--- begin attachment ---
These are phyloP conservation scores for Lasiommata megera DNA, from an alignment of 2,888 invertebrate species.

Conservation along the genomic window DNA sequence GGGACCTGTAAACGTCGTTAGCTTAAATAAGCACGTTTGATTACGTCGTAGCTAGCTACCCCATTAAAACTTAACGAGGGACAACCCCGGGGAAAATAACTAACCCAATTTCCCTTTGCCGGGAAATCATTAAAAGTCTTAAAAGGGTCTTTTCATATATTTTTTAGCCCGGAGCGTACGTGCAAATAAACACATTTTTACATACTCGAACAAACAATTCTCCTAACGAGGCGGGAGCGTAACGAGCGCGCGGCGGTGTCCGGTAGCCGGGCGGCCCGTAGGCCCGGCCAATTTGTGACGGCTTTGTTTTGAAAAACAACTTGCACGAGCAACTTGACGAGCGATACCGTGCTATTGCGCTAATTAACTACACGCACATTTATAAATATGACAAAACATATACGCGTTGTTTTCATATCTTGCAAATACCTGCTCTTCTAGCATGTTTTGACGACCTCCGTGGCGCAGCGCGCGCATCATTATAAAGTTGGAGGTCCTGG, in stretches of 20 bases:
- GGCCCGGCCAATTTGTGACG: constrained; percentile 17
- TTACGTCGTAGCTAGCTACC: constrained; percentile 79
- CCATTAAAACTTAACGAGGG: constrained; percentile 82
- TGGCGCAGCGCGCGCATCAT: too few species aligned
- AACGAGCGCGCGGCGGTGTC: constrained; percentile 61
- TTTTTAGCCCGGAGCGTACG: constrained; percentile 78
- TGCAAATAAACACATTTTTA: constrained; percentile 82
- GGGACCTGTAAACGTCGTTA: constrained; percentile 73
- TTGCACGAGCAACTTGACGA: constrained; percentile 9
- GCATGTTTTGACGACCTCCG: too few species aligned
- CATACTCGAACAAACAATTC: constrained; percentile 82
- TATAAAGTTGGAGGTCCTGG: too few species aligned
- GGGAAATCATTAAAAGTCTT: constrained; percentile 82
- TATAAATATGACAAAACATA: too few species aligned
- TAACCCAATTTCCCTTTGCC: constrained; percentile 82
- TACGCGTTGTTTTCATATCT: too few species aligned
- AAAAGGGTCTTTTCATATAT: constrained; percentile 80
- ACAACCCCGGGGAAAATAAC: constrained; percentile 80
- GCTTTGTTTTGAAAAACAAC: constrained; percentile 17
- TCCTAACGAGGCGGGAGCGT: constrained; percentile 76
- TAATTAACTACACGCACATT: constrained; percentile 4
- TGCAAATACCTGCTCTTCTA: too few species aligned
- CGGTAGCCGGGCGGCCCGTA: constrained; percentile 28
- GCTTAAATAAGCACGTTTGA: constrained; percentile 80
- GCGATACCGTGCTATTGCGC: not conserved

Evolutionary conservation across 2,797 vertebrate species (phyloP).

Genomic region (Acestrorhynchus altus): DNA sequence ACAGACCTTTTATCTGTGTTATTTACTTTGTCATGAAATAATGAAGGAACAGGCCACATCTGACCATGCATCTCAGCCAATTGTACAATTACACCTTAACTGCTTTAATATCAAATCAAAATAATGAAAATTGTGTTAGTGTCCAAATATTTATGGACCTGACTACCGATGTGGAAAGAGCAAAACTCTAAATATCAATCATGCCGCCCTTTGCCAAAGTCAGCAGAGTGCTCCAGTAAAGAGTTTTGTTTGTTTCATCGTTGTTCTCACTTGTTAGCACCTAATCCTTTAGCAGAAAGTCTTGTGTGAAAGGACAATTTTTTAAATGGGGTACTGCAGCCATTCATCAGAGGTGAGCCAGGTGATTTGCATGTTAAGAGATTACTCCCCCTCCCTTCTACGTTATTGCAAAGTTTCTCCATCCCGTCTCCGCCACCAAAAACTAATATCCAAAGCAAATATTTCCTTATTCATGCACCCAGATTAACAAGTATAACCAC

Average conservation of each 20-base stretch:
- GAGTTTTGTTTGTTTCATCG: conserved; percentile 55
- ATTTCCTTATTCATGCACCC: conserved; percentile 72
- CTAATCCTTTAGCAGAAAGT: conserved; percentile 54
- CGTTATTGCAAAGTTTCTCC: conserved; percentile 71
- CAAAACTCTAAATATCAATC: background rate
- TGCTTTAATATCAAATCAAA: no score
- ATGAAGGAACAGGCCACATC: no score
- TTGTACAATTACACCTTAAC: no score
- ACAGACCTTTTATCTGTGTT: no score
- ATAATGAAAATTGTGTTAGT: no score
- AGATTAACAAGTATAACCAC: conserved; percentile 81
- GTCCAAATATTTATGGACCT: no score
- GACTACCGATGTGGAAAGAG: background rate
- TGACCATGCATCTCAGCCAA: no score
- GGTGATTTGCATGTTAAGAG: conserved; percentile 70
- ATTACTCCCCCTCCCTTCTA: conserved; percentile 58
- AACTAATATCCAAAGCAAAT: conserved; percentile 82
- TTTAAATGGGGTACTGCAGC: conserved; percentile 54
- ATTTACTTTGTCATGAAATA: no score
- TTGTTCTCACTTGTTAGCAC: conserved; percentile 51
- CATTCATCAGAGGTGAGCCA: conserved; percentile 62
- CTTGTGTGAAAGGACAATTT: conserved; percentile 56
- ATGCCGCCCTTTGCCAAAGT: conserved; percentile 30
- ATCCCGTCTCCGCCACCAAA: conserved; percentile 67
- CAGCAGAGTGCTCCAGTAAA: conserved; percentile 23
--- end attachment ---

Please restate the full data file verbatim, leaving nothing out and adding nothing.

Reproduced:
These are phyloP conservation scores for Lasiommata megera DNA, from an alignment of 2,888 invertebrate species.

Conservation along the genomic window DNA sequence GGGACCTGTAAACGTCGTTAGCTTAAATAAGCACGTTTGATTACGTCGTAGCTAGCTACCCCATTAAAACTTAACGAGGGACAACCCCGGGGAAAATAACTAACCCAATTTCCCTTTGCCGGGAAATCATTAAAAGTCTTAAAAGGGTCTTTTCATATATTTTTTAGCCCGGAGCGTACGTGCAAATAAACACATTTTTACATACTCGAACAAACAATTCTCCTAACGAGGCGGGAGCGTAACGAGCGCGCGGCGGTGTCCGGTAGCCGGGCGGCCCGTAGGCCCGGCCAATTTGTGACGGCTTTGTTTTGAAAAACAACTTGCACGAGCAACTTGACGAGCGATACCGTGCTATTGCGCTAATTAACTACACGCACATTTATAAATATGACAAAACATATACGCGTTGTTTTCATATCTTGCAAATACCTGCTCTTCTAGCATGTTTTGACGACCTCCGTGGCGCAGCGCGCGCATCATTATAAAGTTGGAGGTCCTGG, in stretches of 20 bases:
- GGCCCGGCCAATTTGTGACG: constrained; percentile 17
- TTACGTCGTAGCTAGCTACC: constrained; percentile 79
- CCATTAAAACTTAACGAGGG: constrained; percentile 82
- TGGCGCAGCGCGCGCATCAT: too few species aligned
- AACGAGCGCGCGGCGGTGTC: constrained; percentile 61
- TTTTTAGCCCGGAGCGTACG: constrained; percentile 78
- TGCAAATAAACACATTTTTA: constrained; percentile 82
- GGGACCTGTAAACGTCGTTA: constrained; percentile 73
- TTGCACGAGCAACTTGACGA: constrained; percentile 9
- GCATGTTTTGACGACCTCCG: too few species aligned
- CATACTCGAACAAACAATTC: constrained; percentile 82
- TATAAAGTTGGAGGTCCTGG: too few species aligned
- GGGAAATCATTAAAAGTCTT: constrained; percentile 82
- TATAAATATGACAAAACATA: too few species aligned
- TAACCCAATTTCCCTTTGCC: constrained; percentile 82
- TACGCGTTGTTTTCATATCT: too few species aligned
- AAAAGGGTCTTTTCATATAT: constrained; percentile 80
- ACAACCCCGGGGAAAATAAC: constrained; percentile 80
- GCTTTGTTTTGAAAAACAAC: constrained; percentile 17
- TCCTAACGAGGCGGGAGCGT: constrained; percentile 76
- TAATTAACTACACGCACATT: constrained; percentile 4
- TGCAAATACCTGCTCTTCTA: too few species aligned
- CGGTAGCCGGGCGGCCCGTA: constrained; percentile 28
- GCTTAAATAAGCACGTTTGA: constrained; percentile 80
- GCGATACCGTGCTATTGCGC: not conserved

Evolutionary conservation across 2,797 vertebrate species (phyloP).

Genomic region (Acestrorhynchus altus): DNA sequence ACAGACCTTTTATCTGTGTTATTTACTTTGTCATGAAATAATGAAGGAACAGGCCACATCTGACCATGCATCTCAGCCAATTGTACAATTACACCTTAACTGCTTTAATATCAAATCAAAATAATGAAAATTGTGTTAGTGTCCAAATATTTATGGACCTGACTACCGATGTGGAAAGAGCAAAACTCTAAATATCAATCATGCCGCCCTTTGCCAAAGTCAGCAGAGTGCTCCAGTAAAGAGTTTTGTTTGTTTCATCGTTGTTCTCACTTGTTAGCACCTAATCCTTTAGCAGAAAGTCTTGTGTGAAAGGACAATTTTTTAAATGGGGTACTGCAGCCATTCATCAGAGGTGAGCCAGGTGATTTGCATGTTAAGAGATTACTCCCCCTCCCTTCTACGTTATTGCAAAGTTTCTCCATCCCGTCTCCGCCACCAAAAACTAATATCCAAAGCAAATATTTCCTTATTCATGCACCCAGATTAACAAGTATAACCAC

Average conservation of each 20-base stretch:
- GAGTTTTGTTTGTTTCATCG: conserved; percentile 55
- ATTTCCTTATTCATGCACCC: conserved; percentile 72
- CTAATCCTTTAGCAGAAAGT: conserved; percentile 54
- CGTTATTGCAAAGTTTCTCC: conserved; percentile 71
- CAAAACTCTAAATATCAATC: background rate
- TGCTTTAATATCAAATCAAA: no score
- ATGAAGGAACAGGCCACATC: no score
- TTGTACAATTACACCTTAAC: no score
- ACAGACCTTTTATCTGTGTT: no score
- ATAATGAAAATTGTGTTAGT: no score
- AGATTAACAAGTATAACCAC: conserved; percentile 81
- GTCCAAATATTTATGGACCT: no score
- GACTACCGATGTGGAAAGAG: background rate
- TGACCATGCATCTCAGCCAA: no score
- GGTGATTTGCATGTTAAGAG: conserved; percentile 70
- ATTACTCCCCCTCCCTTCTA: conserved; percentile 58
- AACTAATATCCAAAGCAAAT: conserved; percentile 82
- TTTAAATGGGGTACTGCAGC: conserved; percentile 54
- ATTTACTTTGTCATGAAATA: no score
- TTGTTCTCACTTGTTAGCAC: conserved; percentile 51
- CATTCATCAGAGGTGAGCCA: conserved; percentile 62
- CTTGTGTGAAAGGACAATTT: conserved; percentile 56
- ATGCCGCCCTTTGCCAAAGT: conserved; percentile 30
- ATCCCGTCTCCGCCACCAAA: conserved; percentile 67
- CAGCAGAGTGCTCCAGTAAA: conserved; percentile 23